manded a Peace that, Thrii Victon
Shall be Permanent
Washington, July 4 President
Wilson's address at Mount Vernon to
day was as follows: r
Gentlemen- of the : Diplomatic Corps
and My Fellow Citizens:
"I am happy to draw apart with
ytfu to this quiet place of old counsel
in order to speak a little of the mean meaning
ing meaning of this day of our nation's inde
pendence. .The place seems' very still
and remote. It is as serene and un un-tcuched
tcuched un-tcuched by the harry of the world as
itS was in those great days lonar ago
when General Washington was here,
and JieW leisurely conference with the
men who .were to be associated with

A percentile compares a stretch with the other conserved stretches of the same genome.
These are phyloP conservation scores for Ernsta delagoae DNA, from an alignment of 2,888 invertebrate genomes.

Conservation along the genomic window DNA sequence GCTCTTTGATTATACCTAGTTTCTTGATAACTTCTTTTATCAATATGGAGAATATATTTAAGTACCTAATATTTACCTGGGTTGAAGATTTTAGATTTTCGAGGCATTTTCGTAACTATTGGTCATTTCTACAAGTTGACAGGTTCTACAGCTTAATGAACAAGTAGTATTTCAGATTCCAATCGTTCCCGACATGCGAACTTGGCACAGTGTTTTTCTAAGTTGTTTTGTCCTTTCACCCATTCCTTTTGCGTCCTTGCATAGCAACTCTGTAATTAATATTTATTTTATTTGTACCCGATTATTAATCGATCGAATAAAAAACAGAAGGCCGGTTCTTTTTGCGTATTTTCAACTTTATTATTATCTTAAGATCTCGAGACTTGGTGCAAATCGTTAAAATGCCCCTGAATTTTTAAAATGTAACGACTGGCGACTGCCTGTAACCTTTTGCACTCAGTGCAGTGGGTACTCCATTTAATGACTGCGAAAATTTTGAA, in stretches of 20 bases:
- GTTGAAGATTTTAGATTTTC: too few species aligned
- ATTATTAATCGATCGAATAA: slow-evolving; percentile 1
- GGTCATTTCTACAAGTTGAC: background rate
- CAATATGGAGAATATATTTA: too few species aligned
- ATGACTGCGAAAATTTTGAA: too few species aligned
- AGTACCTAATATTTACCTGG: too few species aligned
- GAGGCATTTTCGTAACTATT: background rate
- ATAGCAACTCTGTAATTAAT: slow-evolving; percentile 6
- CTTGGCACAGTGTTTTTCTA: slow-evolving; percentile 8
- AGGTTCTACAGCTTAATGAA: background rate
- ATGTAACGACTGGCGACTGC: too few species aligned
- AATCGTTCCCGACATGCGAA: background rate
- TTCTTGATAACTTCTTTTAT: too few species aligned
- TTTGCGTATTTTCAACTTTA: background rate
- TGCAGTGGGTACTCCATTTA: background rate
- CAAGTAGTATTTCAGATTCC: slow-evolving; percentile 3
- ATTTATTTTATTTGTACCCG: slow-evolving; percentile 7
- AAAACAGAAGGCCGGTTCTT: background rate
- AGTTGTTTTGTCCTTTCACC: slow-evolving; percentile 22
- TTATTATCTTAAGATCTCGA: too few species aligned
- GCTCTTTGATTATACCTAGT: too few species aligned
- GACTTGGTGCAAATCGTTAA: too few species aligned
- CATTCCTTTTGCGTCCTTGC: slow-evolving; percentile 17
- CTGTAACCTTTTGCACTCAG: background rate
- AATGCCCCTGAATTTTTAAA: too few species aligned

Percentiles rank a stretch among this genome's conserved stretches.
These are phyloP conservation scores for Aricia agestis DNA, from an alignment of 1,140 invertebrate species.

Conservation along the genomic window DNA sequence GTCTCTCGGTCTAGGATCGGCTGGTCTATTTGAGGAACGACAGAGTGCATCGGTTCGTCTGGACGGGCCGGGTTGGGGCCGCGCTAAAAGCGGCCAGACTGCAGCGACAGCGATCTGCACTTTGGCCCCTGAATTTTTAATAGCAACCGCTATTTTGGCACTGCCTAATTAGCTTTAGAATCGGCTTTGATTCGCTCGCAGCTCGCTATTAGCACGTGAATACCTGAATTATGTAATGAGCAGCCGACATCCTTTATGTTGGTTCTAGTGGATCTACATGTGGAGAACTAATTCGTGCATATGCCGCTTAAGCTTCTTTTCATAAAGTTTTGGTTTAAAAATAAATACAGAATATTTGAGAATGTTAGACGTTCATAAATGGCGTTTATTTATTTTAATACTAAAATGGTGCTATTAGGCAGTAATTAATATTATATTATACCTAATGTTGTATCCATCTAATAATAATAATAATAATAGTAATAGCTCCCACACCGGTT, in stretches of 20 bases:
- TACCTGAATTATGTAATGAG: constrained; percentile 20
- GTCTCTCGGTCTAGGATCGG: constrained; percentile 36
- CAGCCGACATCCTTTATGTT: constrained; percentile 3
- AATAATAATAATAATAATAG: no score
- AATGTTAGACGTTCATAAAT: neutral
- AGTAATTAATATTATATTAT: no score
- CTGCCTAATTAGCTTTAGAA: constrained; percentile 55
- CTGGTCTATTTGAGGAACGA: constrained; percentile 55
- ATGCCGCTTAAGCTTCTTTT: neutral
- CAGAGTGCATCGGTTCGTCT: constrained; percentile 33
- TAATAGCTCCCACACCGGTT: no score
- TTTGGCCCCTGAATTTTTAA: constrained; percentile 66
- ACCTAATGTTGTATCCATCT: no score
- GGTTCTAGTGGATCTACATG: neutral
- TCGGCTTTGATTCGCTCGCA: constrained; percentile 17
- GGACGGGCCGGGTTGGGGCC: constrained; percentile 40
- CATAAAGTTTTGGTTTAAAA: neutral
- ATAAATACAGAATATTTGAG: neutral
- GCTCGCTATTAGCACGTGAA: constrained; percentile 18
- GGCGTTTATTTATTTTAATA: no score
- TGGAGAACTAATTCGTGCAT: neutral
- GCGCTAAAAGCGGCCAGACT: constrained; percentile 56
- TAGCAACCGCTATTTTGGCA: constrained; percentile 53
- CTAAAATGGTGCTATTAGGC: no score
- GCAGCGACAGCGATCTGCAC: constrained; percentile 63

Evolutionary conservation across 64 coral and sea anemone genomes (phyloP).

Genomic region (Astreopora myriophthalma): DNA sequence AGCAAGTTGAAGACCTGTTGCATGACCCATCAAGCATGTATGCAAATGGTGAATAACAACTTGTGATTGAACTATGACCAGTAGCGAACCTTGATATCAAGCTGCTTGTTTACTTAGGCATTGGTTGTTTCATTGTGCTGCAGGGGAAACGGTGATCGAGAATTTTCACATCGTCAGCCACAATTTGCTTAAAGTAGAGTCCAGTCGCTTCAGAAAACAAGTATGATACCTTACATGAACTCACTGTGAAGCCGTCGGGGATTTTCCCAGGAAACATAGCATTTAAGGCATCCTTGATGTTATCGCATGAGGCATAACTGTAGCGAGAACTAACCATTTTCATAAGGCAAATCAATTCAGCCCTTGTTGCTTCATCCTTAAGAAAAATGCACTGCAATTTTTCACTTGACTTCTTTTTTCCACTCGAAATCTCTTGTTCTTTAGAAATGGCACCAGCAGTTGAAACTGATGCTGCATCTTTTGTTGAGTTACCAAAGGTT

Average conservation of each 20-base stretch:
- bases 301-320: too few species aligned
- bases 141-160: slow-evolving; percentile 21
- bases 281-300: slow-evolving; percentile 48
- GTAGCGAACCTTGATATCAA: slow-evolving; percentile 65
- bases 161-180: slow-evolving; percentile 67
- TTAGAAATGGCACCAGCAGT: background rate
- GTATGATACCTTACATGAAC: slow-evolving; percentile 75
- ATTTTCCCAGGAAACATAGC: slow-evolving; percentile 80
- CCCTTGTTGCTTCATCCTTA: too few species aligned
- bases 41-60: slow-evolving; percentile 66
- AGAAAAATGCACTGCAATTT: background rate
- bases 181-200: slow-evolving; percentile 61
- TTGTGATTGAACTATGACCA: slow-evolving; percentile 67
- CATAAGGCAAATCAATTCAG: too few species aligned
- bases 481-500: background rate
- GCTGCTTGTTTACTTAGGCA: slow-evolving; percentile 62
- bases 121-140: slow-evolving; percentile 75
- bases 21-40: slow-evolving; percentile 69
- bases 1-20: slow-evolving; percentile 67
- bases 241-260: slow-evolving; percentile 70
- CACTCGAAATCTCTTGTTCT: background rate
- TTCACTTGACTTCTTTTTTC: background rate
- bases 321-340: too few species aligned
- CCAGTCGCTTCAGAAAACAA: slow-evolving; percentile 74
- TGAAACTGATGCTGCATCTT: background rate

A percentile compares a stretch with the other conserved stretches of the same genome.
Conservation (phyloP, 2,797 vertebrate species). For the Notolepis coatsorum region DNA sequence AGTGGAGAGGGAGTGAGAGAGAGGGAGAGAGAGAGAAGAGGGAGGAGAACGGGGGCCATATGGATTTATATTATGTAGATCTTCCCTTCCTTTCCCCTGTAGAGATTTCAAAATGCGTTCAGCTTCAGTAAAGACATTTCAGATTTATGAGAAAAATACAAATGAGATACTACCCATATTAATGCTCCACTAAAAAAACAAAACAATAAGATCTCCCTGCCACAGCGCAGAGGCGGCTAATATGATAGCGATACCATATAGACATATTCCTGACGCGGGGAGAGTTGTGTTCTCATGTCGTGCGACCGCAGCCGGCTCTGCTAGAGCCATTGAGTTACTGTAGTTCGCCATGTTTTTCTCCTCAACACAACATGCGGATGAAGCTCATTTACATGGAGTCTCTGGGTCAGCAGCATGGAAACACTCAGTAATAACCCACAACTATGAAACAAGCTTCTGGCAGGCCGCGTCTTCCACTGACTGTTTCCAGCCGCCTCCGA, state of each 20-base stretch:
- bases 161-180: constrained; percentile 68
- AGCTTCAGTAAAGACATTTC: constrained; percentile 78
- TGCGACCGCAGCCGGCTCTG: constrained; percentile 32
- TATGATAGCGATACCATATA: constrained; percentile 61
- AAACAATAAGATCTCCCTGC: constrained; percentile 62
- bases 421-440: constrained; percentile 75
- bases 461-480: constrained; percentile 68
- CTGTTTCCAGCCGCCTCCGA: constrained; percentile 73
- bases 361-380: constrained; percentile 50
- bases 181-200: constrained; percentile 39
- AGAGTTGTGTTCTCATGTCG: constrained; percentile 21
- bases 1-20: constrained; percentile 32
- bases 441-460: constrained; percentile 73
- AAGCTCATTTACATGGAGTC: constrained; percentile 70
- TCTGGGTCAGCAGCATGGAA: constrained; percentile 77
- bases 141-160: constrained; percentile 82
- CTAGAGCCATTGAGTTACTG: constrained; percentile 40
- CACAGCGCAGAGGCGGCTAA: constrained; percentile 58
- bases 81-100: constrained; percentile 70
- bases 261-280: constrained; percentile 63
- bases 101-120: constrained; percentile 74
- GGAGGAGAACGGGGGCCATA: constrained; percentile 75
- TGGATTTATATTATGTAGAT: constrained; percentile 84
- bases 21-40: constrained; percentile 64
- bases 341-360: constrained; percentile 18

him in the creation of a nation. From
these gentle slopes they looked out
upon the world and saw it whole, saw
it with the4ight of the future upon
it, saw it with modern eyes and. turn turned
ed turned away from a past which men of
liberated spirits could no longer en endure,
dure, endure, t It is for that reason that we
cannot feel, even here, in the inuned-r
iate presence of this sacred tomb, that
this is a place of death: It was a place
of achievement. A great promise thai
was meant for all mankind was here
given plan and reality. The associa associations
tions associations by which we are "here surround
ed are. the inspiring, associations cf
that noble death which is only a glor glorious
ious glorious consummation.. From this green
hillside v we also ought to be able to
see with ( comprehending eyes the
world thjt lies ahout us ; and should
conceive anew the purposes that must